Okay, what bumblehead recommended this movie?! I have got to stop doing this — going to see a movie or play based on the fact that there’s supposed to be some miniscule amount of dancing. (Did the same with Gypsy, knowing only that the production I was to see contained original Jerome Robbins choreography and therefore expecting West Side Story, not realizing “choreography” can sometimes mean simply placement of actors on a stage). Someone — I think it was Dance Magazine in one of their e-newsletters — mentioned that the brilliant Desmond Richardson was to be in this movie (Julie Taymor’s “Across the Universe” — could they have come up with just a slightly more imaginative title??), which, according to the credits, he was, but I have no idea where. Probably in the one scene that looked like it was trying incredibly hard to be something out of The Wall, with cartoonish block-headed military goons doing some kind of group number that looked like it required people slightly more skilled with body movement than actors, but cannot under any circumstances be called dance. Why someone of Desmond’s stature would take on something that amounted to extra work I have no idea.
Anyway, lack of dance and the beautiful Desmond aside, this movie in a word sucked. It was full of cliches, bad acting, an utterly boring and predictable narrative, cheesy cameos (could anyone make Bono look creepier than Taymor), and renditions of the greatest songs of our time that somehow, obscenely sucked the life right out of them (the sole exception to this being “Let it Be” which begins with a young African American boy cowering in the entrails of a burned-out car during a race riot and climaxes with a black choir belting out the lyrics during the slain boy’s funeral).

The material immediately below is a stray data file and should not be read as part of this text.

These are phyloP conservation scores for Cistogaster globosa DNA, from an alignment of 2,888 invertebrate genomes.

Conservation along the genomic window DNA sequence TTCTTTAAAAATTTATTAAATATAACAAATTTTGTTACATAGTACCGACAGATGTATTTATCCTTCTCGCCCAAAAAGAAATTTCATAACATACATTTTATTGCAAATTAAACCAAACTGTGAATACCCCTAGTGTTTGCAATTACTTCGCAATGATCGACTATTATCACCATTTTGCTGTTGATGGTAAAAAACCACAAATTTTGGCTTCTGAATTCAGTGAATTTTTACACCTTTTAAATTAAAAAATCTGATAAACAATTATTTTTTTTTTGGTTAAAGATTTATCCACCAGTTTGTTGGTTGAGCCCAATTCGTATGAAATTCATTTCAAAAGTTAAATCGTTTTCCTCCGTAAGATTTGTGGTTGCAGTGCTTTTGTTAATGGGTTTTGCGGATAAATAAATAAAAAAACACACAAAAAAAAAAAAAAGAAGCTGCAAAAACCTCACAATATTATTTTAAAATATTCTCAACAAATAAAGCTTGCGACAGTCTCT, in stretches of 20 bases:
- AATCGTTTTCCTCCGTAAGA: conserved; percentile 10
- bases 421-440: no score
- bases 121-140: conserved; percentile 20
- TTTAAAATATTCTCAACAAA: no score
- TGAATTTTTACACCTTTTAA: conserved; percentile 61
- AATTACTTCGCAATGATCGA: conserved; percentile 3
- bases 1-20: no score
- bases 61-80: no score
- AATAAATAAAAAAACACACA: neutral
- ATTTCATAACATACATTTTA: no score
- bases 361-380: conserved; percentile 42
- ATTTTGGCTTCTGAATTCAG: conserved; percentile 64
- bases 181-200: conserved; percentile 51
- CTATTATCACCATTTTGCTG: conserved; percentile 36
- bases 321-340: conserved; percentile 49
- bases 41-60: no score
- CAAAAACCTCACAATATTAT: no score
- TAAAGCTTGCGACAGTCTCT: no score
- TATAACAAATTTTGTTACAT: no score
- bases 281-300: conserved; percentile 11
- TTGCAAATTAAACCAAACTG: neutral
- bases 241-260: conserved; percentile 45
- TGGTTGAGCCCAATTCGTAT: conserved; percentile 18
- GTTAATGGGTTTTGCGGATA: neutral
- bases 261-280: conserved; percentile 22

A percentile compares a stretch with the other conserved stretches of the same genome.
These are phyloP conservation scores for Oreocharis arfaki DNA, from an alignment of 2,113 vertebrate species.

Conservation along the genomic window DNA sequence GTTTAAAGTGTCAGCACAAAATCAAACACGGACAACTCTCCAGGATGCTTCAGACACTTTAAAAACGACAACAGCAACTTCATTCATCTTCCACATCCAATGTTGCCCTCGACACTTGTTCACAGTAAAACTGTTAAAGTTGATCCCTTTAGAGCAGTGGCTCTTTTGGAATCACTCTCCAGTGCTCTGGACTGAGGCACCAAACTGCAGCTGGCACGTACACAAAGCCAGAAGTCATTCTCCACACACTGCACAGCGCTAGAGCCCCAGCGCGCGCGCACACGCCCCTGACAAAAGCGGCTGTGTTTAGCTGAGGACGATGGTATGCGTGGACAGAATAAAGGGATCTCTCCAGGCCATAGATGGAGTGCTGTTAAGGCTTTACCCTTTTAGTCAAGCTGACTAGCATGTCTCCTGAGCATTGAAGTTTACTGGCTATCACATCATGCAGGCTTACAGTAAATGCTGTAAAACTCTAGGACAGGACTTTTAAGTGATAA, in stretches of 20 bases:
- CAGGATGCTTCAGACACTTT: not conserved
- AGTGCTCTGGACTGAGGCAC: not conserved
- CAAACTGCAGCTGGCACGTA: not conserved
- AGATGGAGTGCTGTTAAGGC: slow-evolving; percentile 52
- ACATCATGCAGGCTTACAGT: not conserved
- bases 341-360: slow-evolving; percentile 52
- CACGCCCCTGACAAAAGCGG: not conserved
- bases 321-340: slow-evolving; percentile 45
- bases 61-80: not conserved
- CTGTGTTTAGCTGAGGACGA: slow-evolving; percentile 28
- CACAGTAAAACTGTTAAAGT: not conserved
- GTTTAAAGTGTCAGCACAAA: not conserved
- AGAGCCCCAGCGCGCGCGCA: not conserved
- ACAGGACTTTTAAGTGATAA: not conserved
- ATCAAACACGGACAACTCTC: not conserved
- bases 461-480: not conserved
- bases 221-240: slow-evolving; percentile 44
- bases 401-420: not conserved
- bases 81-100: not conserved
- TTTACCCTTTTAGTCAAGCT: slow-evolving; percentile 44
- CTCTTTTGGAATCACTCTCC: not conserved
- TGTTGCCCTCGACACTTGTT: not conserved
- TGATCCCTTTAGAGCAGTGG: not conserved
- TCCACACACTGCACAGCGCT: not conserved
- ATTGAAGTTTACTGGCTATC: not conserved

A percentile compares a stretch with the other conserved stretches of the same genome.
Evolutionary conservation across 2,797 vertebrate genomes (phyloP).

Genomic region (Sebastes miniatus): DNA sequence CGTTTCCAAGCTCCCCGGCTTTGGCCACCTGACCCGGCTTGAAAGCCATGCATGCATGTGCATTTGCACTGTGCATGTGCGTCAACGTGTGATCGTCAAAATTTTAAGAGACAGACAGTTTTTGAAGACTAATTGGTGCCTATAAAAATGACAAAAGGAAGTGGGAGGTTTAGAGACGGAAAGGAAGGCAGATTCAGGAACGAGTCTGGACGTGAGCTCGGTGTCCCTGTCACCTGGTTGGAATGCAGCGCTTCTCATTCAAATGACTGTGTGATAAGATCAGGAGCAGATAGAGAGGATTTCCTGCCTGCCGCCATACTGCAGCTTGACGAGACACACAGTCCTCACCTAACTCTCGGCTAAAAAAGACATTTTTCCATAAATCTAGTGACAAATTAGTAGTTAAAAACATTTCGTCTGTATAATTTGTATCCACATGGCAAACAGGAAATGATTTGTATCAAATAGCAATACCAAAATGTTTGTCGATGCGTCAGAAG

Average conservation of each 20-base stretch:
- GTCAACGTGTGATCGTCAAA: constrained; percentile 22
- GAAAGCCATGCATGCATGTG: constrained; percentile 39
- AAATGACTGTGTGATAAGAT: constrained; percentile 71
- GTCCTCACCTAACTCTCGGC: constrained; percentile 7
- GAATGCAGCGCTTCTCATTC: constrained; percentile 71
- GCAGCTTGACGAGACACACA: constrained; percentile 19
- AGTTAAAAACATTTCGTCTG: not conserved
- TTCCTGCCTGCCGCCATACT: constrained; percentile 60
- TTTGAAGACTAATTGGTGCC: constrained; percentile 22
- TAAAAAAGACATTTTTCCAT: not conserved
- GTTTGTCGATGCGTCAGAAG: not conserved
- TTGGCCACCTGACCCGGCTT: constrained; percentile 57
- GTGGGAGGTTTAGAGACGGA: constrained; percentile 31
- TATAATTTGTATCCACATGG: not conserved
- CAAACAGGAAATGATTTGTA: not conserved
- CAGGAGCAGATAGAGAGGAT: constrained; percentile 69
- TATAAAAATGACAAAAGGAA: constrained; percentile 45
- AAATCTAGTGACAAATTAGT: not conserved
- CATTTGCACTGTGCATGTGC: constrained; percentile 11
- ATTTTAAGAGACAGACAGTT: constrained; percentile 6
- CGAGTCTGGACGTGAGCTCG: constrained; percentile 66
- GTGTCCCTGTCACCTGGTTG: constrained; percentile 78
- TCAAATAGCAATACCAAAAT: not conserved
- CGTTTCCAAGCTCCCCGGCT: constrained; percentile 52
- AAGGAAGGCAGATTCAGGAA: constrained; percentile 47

The only way I made it through the whole thing was this guy. I guess you can’t really blame actors for crappy material; perhaps the fact Joe Anderson gave all the scenes he was in an actual heartbeat attests to his skill. I’ll have to see more of him. Dana Fuchs‘s Janis Joplin-esque diva was fun at the start but somehow began to drain you, likely because of the predictability of her character. I enjoyed her performance far more in the original, off-Broadway play, “Love, Janis.”
Interestingly, there’s a split-second Butoh sequence during one of the Vietnam scenes that failed only semi-miserably because of, once again, the cliched way in which it’s used. Of course, unlike with real Butoh, the dancers here are all women instead of a combo of sexes since male nudity in movies might spook the fifteen-year-old straight boy who it’s assumed is their main patron, or maybe his parents, or whoever … the powers that be who need to maintain for whatever reason the sexist, homophobic status quo. Anyway, I guess kudos to Taymor for even trying to inject a bit of multiculturalism into her film.
The twenty-somethings in my audience cheered wildly at the film’s end, so maybe it’s just that I am just too old for it What gets me is, gasp and moan though these young people did during the scenes involving the Vietnam war and the violent police crackdown on campus protesters, do these people see any relevance whatsoever to what is going on in the world today? What’s the difference between the 60s and today? No baby-boom-produced generation gap? Is it because those who are serving in the current war are largely not white and from middle-class families?
So, to the young people who happen to read my blog: perhaps you will really enjoy this movie. If you do see it, though, please please please please please think when you see those aforementioned scenes of all the people coming home in body bags today. Just because they are black and Latino and working-class, unlike the characters in the film, they are still human.